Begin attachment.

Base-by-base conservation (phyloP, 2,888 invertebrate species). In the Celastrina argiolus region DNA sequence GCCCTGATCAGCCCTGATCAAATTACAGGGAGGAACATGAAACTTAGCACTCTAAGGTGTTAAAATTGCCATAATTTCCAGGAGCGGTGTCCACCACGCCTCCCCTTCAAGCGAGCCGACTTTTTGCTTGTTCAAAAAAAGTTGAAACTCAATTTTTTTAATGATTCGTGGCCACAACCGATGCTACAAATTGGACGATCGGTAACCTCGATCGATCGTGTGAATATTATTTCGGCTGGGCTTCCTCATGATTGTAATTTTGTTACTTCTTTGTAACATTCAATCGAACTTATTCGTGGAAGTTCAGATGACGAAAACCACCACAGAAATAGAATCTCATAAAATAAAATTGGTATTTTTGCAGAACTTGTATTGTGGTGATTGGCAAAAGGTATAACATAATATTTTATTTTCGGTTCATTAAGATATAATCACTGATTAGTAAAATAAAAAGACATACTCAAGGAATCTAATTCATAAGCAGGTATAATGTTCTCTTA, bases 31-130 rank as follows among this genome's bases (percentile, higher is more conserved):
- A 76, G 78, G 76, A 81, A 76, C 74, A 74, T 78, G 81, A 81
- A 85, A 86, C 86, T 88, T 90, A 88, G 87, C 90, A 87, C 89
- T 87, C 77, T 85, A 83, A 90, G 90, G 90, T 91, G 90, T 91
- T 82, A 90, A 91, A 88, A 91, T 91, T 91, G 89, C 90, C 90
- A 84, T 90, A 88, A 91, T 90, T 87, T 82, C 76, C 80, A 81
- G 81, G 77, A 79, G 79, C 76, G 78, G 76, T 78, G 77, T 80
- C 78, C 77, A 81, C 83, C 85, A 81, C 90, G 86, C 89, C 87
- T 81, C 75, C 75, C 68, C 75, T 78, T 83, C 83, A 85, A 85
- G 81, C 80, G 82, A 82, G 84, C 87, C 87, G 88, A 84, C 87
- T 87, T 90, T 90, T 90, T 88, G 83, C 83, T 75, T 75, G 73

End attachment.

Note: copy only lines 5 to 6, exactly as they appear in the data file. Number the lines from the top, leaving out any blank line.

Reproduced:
- T 82, A 90, A 91, A 88, A 91, T 91, T 91, G 89, C 90, C 90
- A 84, T 90, A 88, A 91, T 90, T 87, T 82, C 76, C 80, A 81